Lauren, aged 22 years, represents a new generation of young workers who are following in the footsteps of past activists such as Mary Quaile, who never wavered in her belief that trade unions were the key to women and men achieving proper pay and decent conditions.
Unlike Mary who left school at 12, Lauren went to Manchester Metropolitan University and gained a degree in accounting and finance. It was at university she became interested in politics, taking part in the Feminist Society. Lauren says she is a feminist because: “We live in a patriarchal society and we have to get rid of it if we want to be free as women.”
Lauren joined Stand up to Racism and has taken part in a number of demonstrations and meetings. She is now on the steering committee of LGBT against Islamaphobia in Manchester. Lauren also became involved with refugee campaigns because of the way in which she felt that the media demonised refugees, and went down to Calais as part of activities to support them.
Like many young people today Jeremy Corbyn has inspired her but “I am not a member of the Labour Party because I believe we need an uprising of the working class if we are to change society.”
After leaving university Lauren got a job in the fast food industry, and after working there for six months joined the Bakers Food and Allied Workers Union. She says: “They are the only effective union working with fast food workers. They are serious about supporting workers in McDonalds and the recent strike showed that.”
BFAWU is the largest independent trade union in the food sector in the UK. They have spearheaded the ‘Fast Food Rights’ campaign which has brought many young people, like Lauren, into its trade union.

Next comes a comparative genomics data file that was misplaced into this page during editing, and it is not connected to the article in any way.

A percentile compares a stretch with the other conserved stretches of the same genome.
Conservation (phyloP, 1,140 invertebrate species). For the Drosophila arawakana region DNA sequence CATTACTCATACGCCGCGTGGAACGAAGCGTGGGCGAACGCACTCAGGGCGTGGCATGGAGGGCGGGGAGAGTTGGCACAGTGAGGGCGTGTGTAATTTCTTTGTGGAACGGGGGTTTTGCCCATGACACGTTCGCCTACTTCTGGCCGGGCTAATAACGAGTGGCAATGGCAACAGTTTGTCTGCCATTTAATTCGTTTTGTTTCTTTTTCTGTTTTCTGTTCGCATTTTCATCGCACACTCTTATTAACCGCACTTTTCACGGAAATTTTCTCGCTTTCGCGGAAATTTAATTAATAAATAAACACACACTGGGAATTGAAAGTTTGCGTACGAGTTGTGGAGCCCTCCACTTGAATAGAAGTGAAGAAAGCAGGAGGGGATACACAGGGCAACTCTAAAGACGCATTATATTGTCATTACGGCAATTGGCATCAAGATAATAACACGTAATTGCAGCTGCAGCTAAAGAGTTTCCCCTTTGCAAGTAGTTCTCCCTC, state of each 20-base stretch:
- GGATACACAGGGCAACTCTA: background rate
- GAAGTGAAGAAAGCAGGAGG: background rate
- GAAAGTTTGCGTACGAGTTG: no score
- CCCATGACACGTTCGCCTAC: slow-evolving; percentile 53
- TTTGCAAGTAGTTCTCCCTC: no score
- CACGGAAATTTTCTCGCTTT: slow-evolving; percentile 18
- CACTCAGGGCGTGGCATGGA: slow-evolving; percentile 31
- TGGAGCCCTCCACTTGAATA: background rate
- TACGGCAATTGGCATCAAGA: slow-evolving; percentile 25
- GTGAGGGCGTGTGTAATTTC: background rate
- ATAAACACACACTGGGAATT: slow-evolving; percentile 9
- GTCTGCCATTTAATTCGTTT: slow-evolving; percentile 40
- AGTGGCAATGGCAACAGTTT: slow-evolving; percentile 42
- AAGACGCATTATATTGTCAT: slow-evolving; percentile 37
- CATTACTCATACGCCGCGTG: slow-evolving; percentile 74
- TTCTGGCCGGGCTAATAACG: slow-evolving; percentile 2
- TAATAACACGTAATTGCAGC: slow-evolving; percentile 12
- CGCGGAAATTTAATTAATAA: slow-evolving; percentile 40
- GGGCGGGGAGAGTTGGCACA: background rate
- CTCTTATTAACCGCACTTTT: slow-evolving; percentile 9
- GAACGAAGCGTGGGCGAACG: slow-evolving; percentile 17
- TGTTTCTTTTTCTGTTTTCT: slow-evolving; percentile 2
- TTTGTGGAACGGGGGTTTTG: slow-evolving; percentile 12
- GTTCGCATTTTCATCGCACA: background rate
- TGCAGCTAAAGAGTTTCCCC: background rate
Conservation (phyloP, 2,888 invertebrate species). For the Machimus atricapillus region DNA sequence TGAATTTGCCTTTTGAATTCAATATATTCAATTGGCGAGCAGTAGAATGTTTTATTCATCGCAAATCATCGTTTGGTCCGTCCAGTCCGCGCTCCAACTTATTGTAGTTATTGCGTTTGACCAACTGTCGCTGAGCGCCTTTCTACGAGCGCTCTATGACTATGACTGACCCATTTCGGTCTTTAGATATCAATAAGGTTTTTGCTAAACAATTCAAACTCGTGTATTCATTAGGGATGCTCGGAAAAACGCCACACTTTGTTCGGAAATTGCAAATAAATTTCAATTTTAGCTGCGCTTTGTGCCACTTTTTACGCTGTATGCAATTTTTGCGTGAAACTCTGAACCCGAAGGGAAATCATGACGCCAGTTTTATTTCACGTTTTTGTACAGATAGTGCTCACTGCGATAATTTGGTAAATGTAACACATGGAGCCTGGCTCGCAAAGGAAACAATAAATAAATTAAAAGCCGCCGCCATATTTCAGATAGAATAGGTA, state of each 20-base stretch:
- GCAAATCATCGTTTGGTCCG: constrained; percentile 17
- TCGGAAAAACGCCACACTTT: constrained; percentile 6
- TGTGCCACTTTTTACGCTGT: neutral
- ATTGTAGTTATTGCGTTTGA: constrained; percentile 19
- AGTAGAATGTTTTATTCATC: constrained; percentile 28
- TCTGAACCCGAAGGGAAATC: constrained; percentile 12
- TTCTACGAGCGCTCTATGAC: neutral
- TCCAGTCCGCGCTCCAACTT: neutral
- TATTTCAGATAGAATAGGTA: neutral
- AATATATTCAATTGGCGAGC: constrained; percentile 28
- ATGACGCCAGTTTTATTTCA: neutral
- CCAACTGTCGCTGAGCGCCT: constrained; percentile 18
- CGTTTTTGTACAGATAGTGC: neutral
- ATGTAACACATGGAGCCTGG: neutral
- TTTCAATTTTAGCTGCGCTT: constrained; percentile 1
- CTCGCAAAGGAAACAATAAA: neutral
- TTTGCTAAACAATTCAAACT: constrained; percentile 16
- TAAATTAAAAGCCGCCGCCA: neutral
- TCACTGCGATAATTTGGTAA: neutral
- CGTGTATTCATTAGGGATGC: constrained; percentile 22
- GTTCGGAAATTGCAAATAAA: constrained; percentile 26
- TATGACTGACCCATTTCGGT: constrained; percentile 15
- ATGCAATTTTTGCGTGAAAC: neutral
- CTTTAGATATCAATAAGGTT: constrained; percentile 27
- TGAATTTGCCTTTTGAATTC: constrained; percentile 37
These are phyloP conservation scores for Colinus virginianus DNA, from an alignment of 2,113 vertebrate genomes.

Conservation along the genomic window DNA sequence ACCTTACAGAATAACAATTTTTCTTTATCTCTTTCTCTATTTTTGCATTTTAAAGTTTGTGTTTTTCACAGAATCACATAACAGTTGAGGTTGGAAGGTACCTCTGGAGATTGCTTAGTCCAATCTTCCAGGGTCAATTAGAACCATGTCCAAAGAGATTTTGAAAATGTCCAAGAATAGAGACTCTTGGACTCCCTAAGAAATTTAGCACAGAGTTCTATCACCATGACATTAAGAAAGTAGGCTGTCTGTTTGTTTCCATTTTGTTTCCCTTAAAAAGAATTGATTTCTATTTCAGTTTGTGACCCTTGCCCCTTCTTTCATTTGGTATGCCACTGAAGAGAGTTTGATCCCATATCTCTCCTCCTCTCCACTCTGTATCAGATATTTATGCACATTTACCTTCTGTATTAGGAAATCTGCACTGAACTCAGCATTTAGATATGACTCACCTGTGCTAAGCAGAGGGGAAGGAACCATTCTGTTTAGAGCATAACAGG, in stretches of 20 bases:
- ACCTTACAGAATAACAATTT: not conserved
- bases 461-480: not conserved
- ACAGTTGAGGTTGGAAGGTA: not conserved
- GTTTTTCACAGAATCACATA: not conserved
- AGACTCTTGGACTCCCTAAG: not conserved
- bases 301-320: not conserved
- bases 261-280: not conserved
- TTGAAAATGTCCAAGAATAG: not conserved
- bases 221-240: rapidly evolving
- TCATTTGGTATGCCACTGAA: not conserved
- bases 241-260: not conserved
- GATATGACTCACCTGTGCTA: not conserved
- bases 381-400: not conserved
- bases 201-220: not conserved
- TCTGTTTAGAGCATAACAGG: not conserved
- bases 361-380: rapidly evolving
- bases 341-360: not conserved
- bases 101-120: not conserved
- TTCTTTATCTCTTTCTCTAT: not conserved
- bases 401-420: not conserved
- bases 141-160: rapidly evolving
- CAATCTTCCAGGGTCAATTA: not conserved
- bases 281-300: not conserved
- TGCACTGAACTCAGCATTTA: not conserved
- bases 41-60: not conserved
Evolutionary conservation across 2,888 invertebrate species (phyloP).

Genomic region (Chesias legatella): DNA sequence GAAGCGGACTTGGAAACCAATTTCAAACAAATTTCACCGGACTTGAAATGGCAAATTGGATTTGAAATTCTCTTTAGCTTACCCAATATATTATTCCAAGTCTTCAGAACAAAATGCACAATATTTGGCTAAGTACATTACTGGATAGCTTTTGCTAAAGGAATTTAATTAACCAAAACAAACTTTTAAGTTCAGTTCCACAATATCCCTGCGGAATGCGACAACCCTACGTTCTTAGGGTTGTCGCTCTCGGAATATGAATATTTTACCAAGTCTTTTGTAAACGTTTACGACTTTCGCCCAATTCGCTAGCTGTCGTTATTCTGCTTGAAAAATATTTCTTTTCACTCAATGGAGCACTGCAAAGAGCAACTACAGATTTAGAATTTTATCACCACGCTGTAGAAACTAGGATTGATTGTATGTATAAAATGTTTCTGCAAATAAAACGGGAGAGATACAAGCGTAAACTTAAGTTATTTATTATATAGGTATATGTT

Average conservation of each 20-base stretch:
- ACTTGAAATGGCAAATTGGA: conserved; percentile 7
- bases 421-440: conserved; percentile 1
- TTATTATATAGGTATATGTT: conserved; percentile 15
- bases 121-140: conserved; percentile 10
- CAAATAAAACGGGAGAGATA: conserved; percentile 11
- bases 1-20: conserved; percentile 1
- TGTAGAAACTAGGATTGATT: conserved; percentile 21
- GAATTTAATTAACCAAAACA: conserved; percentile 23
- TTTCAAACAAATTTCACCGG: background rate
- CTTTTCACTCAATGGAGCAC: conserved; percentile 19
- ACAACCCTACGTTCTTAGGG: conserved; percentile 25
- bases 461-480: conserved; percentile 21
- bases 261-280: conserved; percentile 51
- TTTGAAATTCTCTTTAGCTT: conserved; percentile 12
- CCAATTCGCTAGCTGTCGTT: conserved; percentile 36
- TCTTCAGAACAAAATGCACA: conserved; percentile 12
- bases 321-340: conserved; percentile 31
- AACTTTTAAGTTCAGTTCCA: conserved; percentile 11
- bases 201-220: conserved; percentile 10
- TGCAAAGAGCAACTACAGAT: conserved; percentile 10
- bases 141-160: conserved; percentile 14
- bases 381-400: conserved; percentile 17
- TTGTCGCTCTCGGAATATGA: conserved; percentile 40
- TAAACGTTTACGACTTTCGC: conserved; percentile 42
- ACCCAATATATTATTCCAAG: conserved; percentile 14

The union has joined up with fast food workers across the world fighting for fairness at work for some of the poorest paid workers. In the USA, McDonalds has come under significant pressure as part of the “Fight for $15” campaign – supported by the Service Employee’s International Union (SEIU). As a result of this campaign, more than 10 million workers in America are on a path to $15 an hour, and 20 million workers in total have won wage increases since 2012.
In August 2017 BFAWU balloted its members in McDonalds for strike action. Ian Hodson, National President of the BFAWU, summed up the mood of the union;
“We, at the BFAWU, fully support the historic decision by these brave McDonald’s workers to stand up and fight back against McDonald’s – a company that has let them down one too many times…McDonald’s has had countless opportunities to resolve grievances by offering workers a fair wage and acceptable working conditions. Instead, they have chosen to ignore their workers by tightening their purse strings – filling their CEO’s pockets, at the expense of workers here in the UK and across the world.”
The result, 95.7% of workers balloted voted in favour of the first strike by McDonalds workers in UK history which took place on 4 September. Although only two branches of McDonalds came out on strike Lauren says the effect was much more widespread. “Before, there were 3 of us in my workplace who were in the union and now there are 13. And people from across the country are contacting the union about joining.” After the strike fellow workers were approaching Lauren about joining the union. “The strike inspired other people to believe that together in a union we could challenge the wages and conditions at work.” In the long term Lauren would like to become a union representative.
Lauren has spoken at events across the country. “I do not need to tell people that it is not great to work at McDonalds, we deserve better as workers.” And her message to young workers; “Join a union and get involved.”
Lauren is speaking this week at the WCML on 11 November at “…the point is to change it” -celebrating Ruth and Eddie Frow”. Its now sold out but you can join the reserve list at firstname.lastname@example.org
Join BFAWU here